Sleep Cycle worth the wait

Kristina Wyman's picture
Luke Maguire

The story behind Sleep Cycle, the gorgeously introspective new album by part-time Animal Collective member Josh Dibb, better known as Deakin, is a long, frustrating but ultimately uplifting one. It began in 2009 when Deakin temporarily left Animal Collective before the release of their landmark Merriweather Post Pavilion; wanting to pursue a solo career, Deakin set up a Kickstarter campaign to fund a trip to Mali for a music festival, promising a solo record as a reward.

He raised $26,000 and performed at the Festival in the Desert in Timbuktu, but in 2012, fans were a little more than disappointed when Deakin’s album had not surfaced. In an interview with Pitchfork, Deakin explained that he used none of the $26,000 either for his travel expenses or for recording the album, rather donating the money to TEMEDT, a Malian organization dedicated to helping enslaved Tuareg people. What of the album, though?

“I wouldn’t call it ‘writer’s block.’ A lot of the stuff is done. It’s more like fatal perfectionism,” he claimed.

Four years, one Animal Collective album and two custom-designed “vegan-friendly” shoes later, Deakin announced in January of this year that his album was finished, and on April 6, he suddenly dropped the first single and the whole album a few hours later on Bandcamp. Of course, then, the question must be asked: is Sleep Cycle worth the seven-year wait?

Despite having only six tracks with a runtime of 33 minutes, the answer is a resounding yes. Sleep Cycle recalls the naked innocence and youthful spirit of Animal Collective’s mid-2000s classics “Sung Tongs” and “Feels,” as the tender yearning and purity that inhabited and immortalized those records is found in abundance here, too, and appeals to our most intrinsic, almost animalistic passions. The music is beautiful and evocative, having a breathless sort of quality that you can feel as your chest swells with longing for a feeling so ineffable that all I can do is feel it and hope you can, as well. Sleep Cycle is a journey driven by hope, love and soul-searching free of any ego; suddenly, Deakin’s controversial Kickstarter campaign snaps into context as we get a glimpse of his own reflections through the album.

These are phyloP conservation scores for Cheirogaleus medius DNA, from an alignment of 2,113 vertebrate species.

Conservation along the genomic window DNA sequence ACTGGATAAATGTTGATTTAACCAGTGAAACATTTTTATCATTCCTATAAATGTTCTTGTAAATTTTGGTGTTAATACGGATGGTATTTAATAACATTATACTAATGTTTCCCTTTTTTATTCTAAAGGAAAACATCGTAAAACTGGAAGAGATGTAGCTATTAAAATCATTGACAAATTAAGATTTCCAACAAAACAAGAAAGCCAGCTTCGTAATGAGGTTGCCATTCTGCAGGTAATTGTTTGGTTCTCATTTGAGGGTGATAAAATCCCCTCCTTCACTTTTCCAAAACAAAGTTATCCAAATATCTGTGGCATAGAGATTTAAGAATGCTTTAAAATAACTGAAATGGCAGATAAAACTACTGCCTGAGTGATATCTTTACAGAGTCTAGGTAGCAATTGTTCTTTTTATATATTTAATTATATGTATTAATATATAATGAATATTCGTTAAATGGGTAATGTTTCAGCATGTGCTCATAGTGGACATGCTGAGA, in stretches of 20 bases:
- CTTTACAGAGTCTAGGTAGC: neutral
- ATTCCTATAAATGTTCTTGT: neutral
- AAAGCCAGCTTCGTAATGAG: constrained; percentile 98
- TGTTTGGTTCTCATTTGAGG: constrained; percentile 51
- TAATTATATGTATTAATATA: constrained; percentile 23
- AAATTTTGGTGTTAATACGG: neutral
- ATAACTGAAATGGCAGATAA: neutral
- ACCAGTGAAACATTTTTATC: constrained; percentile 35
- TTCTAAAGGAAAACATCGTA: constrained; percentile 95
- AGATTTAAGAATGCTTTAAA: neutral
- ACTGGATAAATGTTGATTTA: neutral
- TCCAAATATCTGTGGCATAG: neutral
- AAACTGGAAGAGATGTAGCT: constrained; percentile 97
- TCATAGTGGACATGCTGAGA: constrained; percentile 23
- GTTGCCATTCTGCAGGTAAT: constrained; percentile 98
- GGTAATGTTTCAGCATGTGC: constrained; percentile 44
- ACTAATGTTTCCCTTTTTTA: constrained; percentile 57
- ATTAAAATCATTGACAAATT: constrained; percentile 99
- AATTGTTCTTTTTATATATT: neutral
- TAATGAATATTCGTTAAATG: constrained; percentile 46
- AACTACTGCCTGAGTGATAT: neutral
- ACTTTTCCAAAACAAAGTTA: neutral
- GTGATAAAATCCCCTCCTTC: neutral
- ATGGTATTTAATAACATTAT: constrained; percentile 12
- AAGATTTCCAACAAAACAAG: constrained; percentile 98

If this all sounds like Deakin’s got his head in the clouds (and if you think I also do, fair enough), it’s because he does. Right from the get-go, Deakin venerates nature as a miraculous life force: on the plaintive yet stunning opener, “Golden Chords,” he ponders, “Days fog/ Can’t see past the fog of what’s gone, but I’m hoping I’ll try/ And the rain shines/ And the showers and the fawns in the field arrange in my eyes/ So why fight?/ With nature’s call around… You tell me what’s wrong/ But what’s right?/ You’re seeing creation/ That crushing, never-ending change is so full of love.” The acoustic arrangement of “Golden Chords” is generous and lucid in its restraint, shimmering with a naïve sense of playfulness and purity that only highlights its abstruse natural philosophy.

All of this segues into “Just Am,” a brilliant eight-minute psych-folk romp. The explosive synths contrast heavily with the placidity of “Golden Chords” in a way that perfectly complements the shift in tone. Here, Deakin wrestles with the anger that comes from anxiety and confusion.

In addition to the nature motif, Deakin frequently explores the concept of creating a home for yourself, a sanctuary away from the hate and negativity he finds swirling around him, even the enmity that he regrettably spreads himself. In one of his most self-critical moments, Deakin laments, “I hope that you can feel life/ ‘Cause even watching descent, I see light/ But I recall I called you hate/ Repeated words get locked and phased/ And these words attach/ Some words like stone/ You find with time you build more than sow/ You build a house/ You build what you know/ I wonder if that’s home.”

Ultimately, what Deakin seeks on Sleep Cycle is forgiveness and spiritual cleansing. He believes he can change and be the best version of himself but only through taking the initiative himself (“Your fears won’t fail, and new ones will show/ Only steps you take will help you to grow/ And when I hope, I hope I’m home/ I’ll step inside, and I’ll feel grown”). Deakin speaks of a morality based on pureness of intent—that those with hearts of gold will make it in the end. As he puts so beautifully on the divinely inspired closer “Good House,” “Breathe in without/ Breathe in/ You’re alright/ Breathe in with all/ Spit out all that rage/ You’re safe now, don’t fight/ Your body’s engaged/ Just flow and get right/ Like following angels/ You’re following angels.”

If only we were all such kindred spirits.

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